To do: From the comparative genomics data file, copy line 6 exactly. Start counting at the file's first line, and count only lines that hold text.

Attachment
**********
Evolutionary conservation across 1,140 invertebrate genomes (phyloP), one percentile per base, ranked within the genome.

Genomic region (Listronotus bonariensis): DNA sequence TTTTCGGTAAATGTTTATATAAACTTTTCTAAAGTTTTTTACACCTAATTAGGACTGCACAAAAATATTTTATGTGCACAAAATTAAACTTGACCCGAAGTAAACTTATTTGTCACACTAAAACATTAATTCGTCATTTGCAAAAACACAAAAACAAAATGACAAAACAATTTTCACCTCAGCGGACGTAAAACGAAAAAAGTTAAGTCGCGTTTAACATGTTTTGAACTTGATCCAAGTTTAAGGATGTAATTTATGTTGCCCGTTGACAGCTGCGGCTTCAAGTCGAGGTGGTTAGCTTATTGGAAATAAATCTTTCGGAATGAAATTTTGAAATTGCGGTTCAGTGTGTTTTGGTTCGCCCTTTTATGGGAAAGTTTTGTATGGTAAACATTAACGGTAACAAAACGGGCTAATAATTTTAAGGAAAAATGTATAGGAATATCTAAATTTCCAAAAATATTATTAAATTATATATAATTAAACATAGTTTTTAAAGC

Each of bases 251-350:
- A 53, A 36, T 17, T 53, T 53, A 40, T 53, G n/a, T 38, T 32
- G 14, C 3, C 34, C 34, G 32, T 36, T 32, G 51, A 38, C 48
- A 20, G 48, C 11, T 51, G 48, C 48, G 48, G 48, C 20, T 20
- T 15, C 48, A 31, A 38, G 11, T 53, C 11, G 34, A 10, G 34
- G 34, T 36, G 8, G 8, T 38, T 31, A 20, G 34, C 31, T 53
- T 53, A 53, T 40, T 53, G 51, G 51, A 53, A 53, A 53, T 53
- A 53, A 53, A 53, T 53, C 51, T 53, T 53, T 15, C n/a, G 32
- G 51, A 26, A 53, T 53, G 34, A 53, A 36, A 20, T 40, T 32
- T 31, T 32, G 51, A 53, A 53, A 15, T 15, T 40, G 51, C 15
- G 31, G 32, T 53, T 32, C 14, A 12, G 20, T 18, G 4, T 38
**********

- A 20, G 48, C 11, T 51, G 48, C 48, G 48, G 48, C 20, T 20